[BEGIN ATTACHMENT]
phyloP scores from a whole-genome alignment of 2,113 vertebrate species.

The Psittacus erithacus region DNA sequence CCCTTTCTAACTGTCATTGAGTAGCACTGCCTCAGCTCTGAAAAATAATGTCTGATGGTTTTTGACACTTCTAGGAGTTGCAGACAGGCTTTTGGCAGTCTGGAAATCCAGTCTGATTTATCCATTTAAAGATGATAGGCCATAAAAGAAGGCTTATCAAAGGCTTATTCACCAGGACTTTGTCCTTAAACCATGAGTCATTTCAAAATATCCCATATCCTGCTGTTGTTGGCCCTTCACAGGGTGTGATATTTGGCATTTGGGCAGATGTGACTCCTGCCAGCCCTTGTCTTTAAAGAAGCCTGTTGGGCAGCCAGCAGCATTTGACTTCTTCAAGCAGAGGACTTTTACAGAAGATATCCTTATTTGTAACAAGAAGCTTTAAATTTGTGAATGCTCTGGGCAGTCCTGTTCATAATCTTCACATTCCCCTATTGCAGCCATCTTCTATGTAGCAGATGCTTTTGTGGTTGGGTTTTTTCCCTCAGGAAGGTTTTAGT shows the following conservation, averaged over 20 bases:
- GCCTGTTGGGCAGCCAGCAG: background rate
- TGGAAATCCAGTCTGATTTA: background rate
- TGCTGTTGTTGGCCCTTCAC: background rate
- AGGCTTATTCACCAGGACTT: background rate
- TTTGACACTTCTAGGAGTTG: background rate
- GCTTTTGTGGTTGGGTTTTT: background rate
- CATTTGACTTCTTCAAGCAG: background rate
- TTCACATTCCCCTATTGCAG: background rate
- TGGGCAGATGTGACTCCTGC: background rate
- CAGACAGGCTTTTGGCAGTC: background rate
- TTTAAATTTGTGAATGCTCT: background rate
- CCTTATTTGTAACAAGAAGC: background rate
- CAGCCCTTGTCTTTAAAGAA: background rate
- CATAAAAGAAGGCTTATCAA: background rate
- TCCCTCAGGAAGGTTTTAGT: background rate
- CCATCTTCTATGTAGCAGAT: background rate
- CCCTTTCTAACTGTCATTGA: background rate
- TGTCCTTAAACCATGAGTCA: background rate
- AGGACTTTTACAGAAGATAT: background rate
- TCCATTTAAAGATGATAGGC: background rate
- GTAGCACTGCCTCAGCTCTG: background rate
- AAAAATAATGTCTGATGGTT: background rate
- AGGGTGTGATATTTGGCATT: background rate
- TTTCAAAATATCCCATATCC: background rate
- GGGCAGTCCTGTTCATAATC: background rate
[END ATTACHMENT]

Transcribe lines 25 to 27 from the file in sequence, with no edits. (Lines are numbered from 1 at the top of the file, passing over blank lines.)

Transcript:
- AGGGTGTGATATTTGGCATT: background rate
- TTTCAAAATATCCCATATCC: background rate
- GGGCAGTCCTGTTCATAATC: background rate